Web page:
The first thing I noticed when arriving at Birmingham’s Bethel Baptist Church of Collegeville today for the “homegoing” service of the Rev. Lamar Weaver, 85, was the hearse from Poole’s Funeral Chapels, Inc.
How fitting since it was the Poole brothers, Ernest and John, who helped save Weaver’s life 56 years ago.
On March 6, 1957, a day after the Alabama Public Commission ruled that waiting rooms designated for interstate travel must remain segregated, Weaver met the Rev. Fred Shuttlesworth, Birmingham’s formidable civil rights leader and Bethel’s pastor, and his wife, Ruby, at Terminal Station. The Shuttlesworths had bought tickets to Atlanta and sat in the whites-only waiting room in defiance of the ruling. Weaver, a white man, had come to the station to show his support. As the Shuttlesworths and Weaver waited for the train, a crowd of about 100 segregationists, led by “Dynamite Bob” Chambliss (one of the men responsible for bombing the 16th Street Baptist Church in 1963), began to harass them. Before long, police ordered all those without tickets to leave the waiting room, and this included Weaver. In his 2001 autobiography, “Bury My Heart in Birmingham,” Weaver recounted that long walk to his car:
A police officer pushed me out on to the sidewalk and the door closed behind me. I was surrounded by this angry mob. I was terrified. I turned toward the area where my car was parked and started walking slowly to my car. The mob was so close to me; I could feel their hot breath on the back of my neck. I knew if I ran I would most certainly be killed much like a pack of wild dogs would do when they chase after prey. Then suddenly, someone hit me from behind with a suitcase and knocked me to the ground. Some of the persons in the mob began kicking me. I struggled back to my feet trying desperately to make it to my car. The mob followed me. The news media were there taking pictures. Thank God for those reporters. If they had not been there with their cameras, I’m sure I would have been killed. Getting to my car seemed like an eternity. Finally I made it and managed to somehow get inside.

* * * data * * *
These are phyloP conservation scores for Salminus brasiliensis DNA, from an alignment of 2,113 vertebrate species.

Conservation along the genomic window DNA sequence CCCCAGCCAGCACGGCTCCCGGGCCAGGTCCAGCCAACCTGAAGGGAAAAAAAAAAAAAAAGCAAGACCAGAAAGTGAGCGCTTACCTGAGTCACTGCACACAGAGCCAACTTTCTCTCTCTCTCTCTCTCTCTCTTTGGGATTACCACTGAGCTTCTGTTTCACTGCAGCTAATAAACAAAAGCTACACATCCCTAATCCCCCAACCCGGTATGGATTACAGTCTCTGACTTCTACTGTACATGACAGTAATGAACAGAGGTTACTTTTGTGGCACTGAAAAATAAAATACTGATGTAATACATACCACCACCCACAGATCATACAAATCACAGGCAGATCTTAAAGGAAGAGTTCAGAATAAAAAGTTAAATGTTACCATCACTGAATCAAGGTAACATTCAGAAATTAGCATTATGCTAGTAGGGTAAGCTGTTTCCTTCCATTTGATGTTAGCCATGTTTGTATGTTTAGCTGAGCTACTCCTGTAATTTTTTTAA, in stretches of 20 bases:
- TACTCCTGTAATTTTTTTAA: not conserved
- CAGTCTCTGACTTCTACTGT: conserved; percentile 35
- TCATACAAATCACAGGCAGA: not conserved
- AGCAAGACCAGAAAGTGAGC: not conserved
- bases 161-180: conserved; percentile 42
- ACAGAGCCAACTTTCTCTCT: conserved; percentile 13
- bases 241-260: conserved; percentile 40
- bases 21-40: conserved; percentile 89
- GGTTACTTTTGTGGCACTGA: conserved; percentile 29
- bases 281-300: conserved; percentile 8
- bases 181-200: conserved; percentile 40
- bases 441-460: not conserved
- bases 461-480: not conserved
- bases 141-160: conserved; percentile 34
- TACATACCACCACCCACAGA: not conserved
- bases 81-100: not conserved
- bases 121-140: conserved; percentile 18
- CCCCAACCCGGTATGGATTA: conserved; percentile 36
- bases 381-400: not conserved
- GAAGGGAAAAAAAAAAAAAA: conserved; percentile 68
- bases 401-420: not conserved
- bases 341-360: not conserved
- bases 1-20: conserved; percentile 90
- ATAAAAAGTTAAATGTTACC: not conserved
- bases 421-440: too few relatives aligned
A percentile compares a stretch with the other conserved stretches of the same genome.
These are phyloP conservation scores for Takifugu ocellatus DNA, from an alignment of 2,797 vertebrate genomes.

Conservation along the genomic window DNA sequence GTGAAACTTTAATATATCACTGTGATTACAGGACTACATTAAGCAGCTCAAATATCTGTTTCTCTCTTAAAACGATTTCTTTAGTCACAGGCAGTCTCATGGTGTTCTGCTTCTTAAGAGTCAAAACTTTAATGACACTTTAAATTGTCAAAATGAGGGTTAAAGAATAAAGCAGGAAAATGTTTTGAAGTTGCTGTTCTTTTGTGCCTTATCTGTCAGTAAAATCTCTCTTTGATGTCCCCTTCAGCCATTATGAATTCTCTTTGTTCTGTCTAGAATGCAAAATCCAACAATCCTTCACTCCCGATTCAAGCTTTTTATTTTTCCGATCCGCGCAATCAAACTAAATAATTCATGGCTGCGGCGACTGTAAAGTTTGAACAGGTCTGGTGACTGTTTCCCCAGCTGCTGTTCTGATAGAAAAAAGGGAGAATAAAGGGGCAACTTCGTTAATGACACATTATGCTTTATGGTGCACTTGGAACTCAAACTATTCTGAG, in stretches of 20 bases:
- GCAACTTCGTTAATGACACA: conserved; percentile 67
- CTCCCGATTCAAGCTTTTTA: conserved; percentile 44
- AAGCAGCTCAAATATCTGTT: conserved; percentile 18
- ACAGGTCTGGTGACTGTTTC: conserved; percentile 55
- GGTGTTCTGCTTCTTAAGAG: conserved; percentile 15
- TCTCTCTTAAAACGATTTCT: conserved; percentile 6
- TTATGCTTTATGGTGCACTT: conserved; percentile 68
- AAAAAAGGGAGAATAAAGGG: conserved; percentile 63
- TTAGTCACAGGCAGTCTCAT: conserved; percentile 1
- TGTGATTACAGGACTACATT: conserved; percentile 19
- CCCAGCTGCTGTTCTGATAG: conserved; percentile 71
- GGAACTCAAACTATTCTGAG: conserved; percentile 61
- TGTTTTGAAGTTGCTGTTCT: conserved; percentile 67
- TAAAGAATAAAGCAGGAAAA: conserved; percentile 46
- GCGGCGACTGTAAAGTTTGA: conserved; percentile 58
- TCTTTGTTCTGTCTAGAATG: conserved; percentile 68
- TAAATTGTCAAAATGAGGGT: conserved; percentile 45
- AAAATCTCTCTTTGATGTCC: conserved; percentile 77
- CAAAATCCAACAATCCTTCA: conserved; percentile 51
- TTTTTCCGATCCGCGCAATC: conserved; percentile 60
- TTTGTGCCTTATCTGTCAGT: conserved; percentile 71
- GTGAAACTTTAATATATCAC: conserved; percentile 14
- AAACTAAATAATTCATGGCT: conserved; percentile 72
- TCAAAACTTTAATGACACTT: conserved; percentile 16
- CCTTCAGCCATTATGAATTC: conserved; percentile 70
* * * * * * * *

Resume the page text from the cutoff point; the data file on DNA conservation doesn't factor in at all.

The hostile crowd threw cement blocks and rocked the vehicle, attempting to flip it over. Weaver described Chambliss being at the front of his car, sneering and cursing while rocking it.
Weaver managed to back up but not before someone in the crowd opened the car door and began beating him. A reporter from a national media outlet pushed the man away and Weaver was able to speed off. However, the police charged Weaver with running a red light and reckless driving. He opted for an immediate trial and was able to stand before a city judge that day. The judge fined Weaver $25 and ordered him to leave town.
The Poole brothers paid Weaver’s fine, hid his car and drove him to the funeral home. Here’s Weaver’s account of what happened next:
I hid there for the rest of the day and that night. A Negro informant told the police that I was hiding at the Poole Funeral Home. When they couldn’t find me there, the mob continued their search for me throughout the city. At least twice during the late hours of the night, angry Whites came into the funeral home looking for me. [Three employees] of the Poole Funeral Home had hidden me in a casket.